X-rays Needed to Diagnose Dog’s Nasal Tumor

Cancer is the most likely cause of older dog’s bloody nasal discharge.

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Q. I have a 15-year-old, neutered, black Labrador whom I’ve raised since age 4 months. Two years ago, he survived a right thyroid cancer removal surgery. He has some hypertension. He is taking levothyroxine, prazosin and milk thistle. For the past couple of months, he has been sneezing and snorting with no visible production.

In the past two weeks, he has had blood-tinged, snotty drainage from his left nostril when he sneezes. I took him to the vet who thought he might have allergy problems and a sinus infection. The vet prescribed Cipro and ranitidine. My Lab still has clear, slightly thickened nasal drainage with blood when he sneezes.

His appetite is still good with a firm stool, and no major weight loss.

What is causing the sneezing and bloody nasal drainage when sneezing? When he’s not sneezing, he’s got some clear, runny drainage.

A. A bloody discharge from just one side of the nose in an older dog is cause for concern. The first concern I would have would be a tumor up in the nasal passageway. As unpleasant as it is to deal with, cancer is the No. 1 natural cause of death in dogs.

Another possibility is a fungal infection. This is more or less likely depending on what part of the country you live in.

To make the diagnosis, some skull X-rays should be done first. They may show an erosion of bone on the left side. The most accurate confirmation of the diagnosis is made with a small scope that is passed up the nose, under anesthesia, to visualize the nasal passages. The challenge to doing the scoping procedure, known as rhinoscopy, is the general anesthesia required and the risk of bleeding.
 
The treatment for a nasal tumor, if that is what your dog has, is usually a combination of chemotherapy and radiation. These kinds of advanced treatments usually must be done at a veterinary specialty center.
 
At 15, your dog statistically does not have a long life expectancy, so like many dog owners you may choose not to put him through a lot of diagnostic tests. You can take some solace from the fact that he has outlived most other dogs of his breed and size.
 
You may want to continue with the current treatment plan as long as he seems reasonably comfortable, and possibly add in an anti-inflammatory medication with some anti-cancer properties like Feldene. Ask your veterinarian about Feldene.
 
You are dealing with some difficult choices, where you have to balance quality of life issues with the availability of invasive diagnostics and treatment that may potentially have some side effects. Hopefully your veterinarian can help guide you through some of these decisions.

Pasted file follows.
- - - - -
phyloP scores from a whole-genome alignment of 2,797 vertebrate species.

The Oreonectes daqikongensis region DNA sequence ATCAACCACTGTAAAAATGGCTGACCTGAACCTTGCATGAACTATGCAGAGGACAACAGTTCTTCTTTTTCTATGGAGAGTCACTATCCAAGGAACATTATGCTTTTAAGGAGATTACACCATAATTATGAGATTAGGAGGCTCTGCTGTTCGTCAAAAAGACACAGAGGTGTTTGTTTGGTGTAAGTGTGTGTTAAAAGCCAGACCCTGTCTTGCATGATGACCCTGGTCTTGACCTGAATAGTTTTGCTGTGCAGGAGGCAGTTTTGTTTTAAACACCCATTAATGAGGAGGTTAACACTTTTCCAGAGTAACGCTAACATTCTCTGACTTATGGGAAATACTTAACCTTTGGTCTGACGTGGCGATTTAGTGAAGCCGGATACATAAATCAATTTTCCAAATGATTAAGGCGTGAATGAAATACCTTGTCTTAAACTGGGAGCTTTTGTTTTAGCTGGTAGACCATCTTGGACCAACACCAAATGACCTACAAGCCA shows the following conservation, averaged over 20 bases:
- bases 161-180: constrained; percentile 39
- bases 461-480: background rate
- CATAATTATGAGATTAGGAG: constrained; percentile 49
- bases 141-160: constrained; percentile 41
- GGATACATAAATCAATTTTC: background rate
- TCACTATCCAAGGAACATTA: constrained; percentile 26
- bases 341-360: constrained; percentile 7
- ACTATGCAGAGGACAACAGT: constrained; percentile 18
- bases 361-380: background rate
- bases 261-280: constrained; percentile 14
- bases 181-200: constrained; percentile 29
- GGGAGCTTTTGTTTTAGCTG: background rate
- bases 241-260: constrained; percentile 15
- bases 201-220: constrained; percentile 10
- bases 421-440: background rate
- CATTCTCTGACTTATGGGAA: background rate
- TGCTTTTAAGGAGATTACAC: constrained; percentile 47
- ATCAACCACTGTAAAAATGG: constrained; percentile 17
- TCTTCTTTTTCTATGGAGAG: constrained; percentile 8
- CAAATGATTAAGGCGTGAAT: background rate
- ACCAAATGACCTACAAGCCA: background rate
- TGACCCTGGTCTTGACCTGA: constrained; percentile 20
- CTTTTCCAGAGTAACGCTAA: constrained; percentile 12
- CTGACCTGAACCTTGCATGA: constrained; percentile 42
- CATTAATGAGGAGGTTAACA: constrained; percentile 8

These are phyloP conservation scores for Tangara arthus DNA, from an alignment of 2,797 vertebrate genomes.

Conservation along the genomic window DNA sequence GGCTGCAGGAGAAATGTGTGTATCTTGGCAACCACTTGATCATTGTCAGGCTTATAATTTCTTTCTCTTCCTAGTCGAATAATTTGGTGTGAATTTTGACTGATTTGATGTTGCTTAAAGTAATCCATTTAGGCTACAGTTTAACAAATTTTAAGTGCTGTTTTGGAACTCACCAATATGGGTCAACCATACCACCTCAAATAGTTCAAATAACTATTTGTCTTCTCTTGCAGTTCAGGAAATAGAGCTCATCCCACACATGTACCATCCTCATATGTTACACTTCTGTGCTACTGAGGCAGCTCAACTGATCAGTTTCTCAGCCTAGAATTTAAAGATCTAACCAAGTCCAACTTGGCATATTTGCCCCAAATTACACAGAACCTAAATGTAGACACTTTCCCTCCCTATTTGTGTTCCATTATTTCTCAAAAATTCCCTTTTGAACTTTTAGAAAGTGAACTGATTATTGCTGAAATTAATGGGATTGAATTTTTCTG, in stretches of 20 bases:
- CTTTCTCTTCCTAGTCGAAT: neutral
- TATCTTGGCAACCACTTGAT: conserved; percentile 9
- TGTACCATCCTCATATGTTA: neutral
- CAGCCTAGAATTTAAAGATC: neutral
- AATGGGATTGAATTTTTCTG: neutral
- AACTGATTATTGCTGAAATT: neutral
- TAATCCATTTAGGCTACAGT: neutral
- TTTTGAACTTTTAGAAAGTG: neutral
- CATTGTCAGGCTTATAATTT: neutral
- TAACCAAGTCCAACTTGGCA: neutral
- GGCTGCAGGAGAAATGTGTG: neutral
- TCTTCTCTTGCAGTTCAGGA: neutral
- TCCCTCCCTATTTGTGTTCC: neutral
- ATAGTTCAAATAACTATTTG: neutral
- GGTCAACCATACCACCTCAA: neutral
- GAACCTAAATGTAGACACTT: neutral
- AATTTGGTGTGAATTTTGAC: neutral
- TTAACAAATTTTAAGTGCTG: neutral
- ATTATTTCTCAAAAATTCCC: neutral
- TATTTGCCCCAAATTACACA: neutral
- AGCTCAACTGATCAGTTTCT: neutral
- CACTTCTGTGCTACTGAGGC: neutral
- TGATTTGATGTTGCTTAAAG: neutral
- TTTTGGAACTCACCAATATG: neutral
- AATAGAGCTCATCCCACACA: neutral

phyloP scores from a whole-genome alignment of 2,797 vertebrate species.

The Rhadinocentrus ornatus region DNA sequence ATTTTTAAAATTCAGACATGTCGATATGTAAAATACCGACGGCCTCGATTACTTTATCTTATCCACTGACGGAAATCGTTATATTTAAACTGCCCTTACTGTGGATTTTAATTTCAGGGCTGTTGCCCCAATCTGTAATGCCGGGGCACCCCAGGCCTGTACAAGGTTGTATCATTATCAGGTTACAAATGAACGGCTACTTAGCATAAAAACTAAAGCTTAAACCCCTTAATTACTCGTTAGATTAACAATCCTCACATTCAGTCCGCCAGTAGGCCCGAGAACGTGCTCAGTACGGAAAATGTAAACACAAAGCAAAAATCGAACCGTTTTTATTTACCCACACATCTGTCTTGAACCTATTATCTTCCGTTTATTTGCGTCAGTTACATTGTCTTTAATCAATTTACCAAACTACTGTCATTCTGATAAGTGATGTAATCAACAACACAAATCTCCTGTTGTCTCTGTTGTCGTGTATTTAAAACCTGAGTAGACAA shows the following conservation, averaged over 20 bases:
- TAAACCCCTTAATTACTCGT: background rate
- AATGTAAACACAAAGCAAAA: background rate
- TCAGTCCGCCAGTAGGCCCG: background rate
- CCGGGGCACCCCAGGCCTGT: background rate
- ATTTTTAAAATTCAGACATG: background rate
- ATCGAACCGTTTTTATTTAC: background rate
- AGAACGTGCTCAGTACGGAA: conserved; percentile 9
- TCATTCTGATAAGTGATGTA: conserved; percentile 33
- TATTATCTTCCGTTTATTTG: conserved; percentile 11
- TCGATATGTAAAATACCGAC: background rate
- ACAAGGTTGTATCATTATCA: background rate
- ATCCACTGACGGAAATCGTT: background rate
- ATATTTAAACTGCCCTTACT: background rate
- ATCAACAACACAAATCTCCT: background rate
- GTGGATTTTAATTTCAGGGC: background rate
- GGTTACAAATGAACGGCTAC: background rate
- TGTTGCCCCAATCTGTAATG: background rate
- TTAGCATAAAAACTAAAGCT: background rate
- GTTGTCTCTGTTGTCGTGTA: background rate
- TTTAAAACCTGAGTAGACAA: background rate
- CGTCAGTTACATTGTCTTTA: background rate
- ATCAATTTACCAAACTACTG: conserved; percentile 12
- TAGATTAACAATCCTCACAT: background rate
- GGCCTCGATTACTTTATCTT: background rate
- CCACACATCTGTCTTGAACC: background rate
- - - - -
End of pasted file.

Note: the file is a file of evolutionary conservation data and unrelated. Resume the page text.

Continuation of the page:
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Mary   Campton, NH

8/4/2011 12:55:21 PM

My dog had a similar problem. When she was 8, she began "coughing" and sneezing. At first the vet thought it was kennel cough, but the medication didn't help. Then the nosebleeds started out of her right nostril. At first they were very minor, a drip here and there. Very quickly, within weeks, the nosebleeds because very intense, coming on often and strong. Sometimes they would last for an hour at a time and we had no way to control them. We did the CAT scan and Rhinoscopy as our vet recommended, and our Diggy was diagnosed with nasal cancer. After finding out how aggressive this type of cancer is, we opted to skip the radiation and try a holistic vet. We made all of her food, had her on a ton of herbs and vitamins, and we ended up losing her two months after she was diagnosed.


If you are going through the same thing, I would seriously consider doing the paleative radiation...at least to give your dog more time.


One thing that ABSOLUTELY helped with the nosebleeds was a chinese herbal capsule called Yunan Baiyo. We gave it to her twice a day and kept it with us if she got a bad nosebleed. Also, we had a narcotic painkiller for her that helped to relax her and I believed that helped the nosebleeds stop faster.


Good luck to you all. By no means is nasal cancer an easy thing to watch your precious friend go through.

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Toni   Mesquite, TX

4/23/2010 10:15:53 AM

I have been going through a similar situation with my nine year old collie. She has had a nasal scope, various antibiotics, and fungal medication. I think it must be a tumor, although they did not see one. I have been told they can be difficult to detect. I think this article is helpful for those going through this problem with their pet.

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